ESTA: An open-book association

The group caters to small- to medium-size security companies that share information
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Tuesday, January 24, 2012

PITTSBURGH—The similarities in the security association names ESTA and ESA cause some confusion, but there’s very little overlap and no competition between the two groups, according to ESTA members and Karen Mackey, executive director of the group. 

ESTA, which stands for the Electronic Security & Technology Association, is based here and has been around for about 20 years. Like the Electronic Security Association, it’s a national group, but it’s much smaller. 

“We average around 23 to 25 members at the most,” Mackey said. “We have limited membership. We don’t have two members from the same geographical area. The purpose of ESTA is for small- to medium-size security dealers and integrators to have a joint sharing network without fear of competition.”

Association members meet twice a year to share information. At the annual meeting, which takes place this year in San Diego, members do a financial benchmarking exercise.

“No other organization does this as far as I know,” Mackey said. “Company owners open their books and share their financial information by [category and subcategory].”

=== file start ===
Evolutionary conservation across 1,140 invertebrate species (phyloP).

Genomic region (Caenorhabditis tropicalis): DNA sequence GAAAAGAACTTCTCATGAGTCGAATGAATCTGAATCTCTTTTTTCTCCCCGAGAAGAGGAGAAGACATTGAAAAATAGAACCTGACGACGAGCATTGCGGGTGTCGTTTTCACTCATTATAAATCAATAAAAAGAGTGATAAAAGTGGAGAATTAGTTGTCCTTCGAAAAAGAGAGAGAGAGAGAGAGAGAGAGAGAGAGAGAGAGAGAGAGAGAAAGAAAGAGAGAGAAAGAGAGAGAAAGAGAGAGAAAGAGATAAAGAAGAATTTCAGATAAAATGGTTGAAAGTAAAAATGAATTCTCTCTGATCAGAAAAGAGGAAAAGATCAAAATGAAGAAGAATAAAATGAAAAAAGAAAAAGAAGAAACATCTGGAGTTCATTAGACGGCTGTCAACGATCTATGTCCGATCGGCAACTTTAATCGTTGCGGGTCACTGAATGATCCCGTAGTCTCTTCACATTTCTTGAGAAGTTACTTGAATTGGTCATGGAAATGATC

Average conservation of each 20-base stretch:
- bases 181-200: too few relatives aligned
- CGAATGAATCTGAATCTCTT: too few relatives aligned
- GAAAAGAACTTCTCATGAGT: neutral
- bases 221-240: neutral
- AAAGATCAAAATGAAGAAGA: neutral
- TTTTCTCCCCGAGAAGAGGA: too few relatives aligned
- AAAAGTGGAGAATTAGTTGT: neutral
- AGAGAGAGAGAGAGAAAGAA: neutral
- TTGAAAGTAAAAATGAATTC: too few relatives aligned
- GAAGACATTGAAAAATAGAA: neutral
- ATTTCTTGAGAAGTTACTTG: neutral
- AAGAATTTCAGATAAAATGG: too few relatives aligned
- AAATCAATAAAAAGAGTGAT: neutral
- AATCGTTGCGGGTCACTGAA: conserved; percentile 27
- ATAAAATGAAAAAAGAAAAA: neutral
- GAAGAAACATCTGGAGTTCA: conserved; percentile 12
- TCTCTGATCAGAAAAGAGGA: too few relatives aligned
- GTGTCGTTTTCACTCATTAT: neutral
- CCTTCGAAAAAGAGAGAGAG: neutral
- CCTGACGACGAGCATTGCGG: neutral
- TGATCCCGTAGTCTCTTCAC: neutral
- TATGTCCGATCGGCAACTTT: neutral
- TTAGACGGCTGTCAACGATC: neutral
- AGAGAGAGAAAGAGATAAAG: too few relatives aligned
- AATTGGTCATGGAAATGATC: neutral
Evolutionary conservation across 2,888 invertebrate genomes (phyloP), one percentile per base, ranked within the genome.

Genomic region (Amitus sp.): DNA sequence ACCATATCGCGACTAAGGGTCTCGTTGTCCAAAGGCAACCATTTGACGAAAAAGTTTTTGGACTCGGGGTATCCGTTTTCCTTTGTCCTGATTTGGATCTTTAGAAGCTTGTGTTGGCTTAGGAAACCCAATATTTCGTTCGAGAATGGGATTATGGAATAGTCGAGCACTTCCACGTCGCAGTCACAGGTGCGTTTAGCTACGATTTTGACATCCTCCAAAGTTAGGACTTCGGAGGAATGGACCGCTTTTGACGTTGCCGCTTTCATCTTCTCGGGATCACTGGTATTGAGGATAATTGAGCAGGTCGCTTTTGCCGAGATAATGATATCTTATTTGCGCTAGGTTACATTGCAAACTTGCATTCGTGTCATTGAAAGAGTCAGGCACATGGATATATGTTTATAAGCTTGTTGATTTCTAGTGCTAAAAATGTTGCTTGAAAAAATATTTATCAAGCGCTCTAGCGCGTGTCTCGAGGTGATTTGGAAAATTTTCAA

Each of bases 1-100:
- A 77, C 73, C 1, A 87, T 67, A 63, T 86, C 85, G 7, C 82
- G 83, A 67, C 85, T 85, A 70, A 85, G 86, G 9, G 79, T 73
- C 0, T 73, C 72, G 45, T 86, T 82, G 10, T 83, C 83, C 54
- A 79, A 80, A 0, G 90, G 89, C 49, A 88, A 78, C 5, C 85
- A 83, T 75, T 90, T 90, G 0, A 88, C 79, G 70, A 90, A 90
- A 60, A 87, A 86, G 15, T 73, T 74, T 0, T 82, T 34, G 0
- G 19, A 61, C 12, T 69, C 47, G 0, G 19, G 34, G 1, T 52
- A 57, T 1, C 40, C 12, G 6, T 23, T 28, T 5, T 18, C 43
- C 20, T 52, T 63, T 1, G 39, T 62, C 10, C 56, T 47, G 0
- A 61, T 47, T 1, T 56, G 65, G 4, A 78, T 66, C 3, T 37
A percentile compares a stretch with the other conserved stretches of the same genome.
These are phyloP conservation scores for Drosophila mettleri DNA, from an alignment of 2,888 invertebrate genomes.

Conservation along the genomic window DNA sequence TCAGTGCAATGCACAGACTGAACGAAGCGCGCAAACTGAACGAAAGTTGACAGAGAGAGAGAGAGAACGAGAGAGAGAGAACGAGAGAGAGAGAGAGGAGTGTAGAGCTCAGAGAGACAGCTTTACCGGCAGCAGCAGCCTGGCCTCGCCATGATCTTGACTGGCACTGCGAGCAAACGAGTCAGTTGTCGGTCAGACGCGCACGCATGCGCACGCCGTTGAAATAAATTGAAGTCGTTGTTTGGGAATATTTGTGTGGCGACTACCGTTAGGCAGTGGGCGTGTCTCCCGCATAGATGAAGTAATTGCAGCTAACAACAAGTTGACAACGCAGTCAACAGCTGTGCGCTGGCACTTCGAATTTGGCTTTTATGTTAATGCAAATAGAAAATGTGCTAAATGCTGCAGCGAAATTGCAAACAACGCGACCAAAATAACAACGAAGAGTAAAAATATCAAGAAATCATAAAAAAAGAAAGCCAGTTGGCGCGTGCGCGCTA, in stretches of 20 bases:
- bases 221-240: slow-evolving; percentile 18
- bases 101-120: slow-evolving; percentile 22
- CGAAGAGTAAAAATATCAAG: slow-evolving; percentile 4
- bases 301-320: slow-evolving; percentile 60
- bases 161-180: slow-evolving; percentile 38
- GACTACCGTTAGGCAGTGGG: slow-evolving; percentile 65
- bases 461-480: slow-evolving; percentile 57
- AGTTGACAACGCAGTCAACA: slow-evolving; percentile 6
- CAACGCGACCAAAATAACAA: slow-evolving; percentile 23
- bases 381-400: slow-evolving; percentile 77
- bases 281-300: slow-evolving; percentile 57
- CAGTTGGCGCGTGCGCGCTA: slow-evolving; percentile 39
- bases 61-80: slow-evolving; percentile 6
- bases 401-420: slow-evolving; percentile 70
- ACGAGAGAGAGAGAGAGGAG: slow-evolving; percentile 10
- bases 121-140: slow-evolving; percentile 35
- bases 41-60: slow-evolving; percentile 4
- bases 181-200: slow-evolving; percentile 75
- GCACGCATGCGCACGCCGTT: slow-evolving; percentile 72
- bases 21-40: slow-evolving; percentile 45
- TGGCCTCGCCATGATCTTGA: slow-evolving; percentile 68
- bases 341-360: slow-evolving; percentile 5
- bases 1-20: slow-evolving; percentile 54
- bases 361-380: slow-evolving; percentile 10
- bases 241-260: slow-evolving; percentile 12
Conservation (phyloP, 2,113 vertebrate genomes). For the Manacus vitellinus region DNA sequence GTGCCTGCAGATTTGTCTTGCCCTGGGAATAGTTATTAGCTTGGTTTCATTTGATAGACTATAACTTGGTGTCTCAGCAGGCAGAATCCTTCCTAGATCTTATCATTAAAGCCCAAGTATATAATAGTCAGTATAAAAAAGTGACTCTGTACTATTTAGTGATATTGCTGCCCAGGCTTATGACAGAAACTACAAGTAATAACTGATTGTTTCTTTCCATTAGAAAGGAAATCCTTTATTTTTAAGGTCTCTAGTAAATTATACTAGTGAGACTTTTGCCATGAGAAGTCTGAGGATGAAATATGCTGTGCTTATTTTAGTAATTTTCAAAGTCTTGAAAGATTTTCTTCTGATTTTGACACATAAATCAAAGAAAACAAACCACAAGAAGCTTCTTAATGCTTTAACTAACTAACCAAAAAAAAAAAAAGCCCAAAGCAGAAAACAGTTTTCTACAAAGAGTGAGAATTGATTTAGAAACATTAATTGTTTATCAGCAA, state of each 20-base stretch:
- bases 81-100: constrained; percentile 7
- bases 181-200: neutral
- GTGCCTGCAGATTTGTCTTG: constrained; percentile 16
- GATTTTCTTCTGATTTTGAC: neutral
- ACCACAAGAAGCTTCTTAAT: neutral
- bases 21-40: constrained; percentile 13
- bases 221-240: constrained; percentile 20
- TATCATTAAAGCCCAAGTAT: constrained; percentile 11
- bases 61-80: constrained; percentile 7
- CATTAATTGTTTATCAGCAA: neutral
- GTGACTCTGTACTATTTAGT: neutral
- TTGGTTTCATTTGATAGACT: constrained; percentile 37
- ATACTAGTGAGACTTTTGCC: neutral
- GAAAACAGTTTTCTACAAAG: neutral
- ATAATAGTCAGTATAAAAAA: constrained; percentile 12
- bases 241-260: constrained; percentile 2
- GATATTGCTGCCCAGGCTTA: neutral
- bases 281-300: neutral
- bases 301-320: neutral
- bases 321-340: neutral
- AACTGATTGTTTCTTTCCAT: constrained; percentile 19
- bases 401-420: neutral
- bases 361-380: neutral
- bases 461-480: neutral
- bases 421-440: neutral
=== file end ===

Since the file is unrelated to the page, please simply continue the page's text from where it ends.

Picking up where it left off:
The companies range in size from two-person operations to companies with 80 employees, and revenues run from $1 million to $10 million annually. Most members do a fairly even mix of commercial and residential work. The financial information is looked at in terms of percentage so that companies of different sizes can accurately compare their results. 

Corey Boggs, operations manager for Richmond Alarm in Virginia, said the financial benchmarking exercise is “eye-opening and humbling.”

Richmond Alarm is among the largest companies in the association, but “just because you’re a big company doesn’t mean you’re doing everything right,” Boggs said.

Boggs said he’s learned some important lessons and received great information from the some of the smallest operations in ESTA.

The group will take a look at which company had the highest percentage of revenue growth, the lowest attrition, and who increased their commercial revenues or home-control technology sales the most, and everyone talks about how they achieved those results.

That kind of sharing simply doesn’t happen at state or local association meetings, Boggs pointed out.

“We’re all in the same line of work, but because we’re in non-competitive territories, you’re able to be wide open with folks,” he said.

Also at the annual meeting, each member comes prepared to share something new that member did in categories such as sales, acquisitions and equipment. 

“Because it’s a national group, there’s a natural network that members can call on for support, help with installations and help with partnering,” Mackey said.

ESTA holds a second meeting in the fall each year specifically focused on sales or operations.

ESTA membership is $500 per quarter. Members have access to a legal adviser and a buying cooperative. The group is currently looking for new members in certain parts of the country.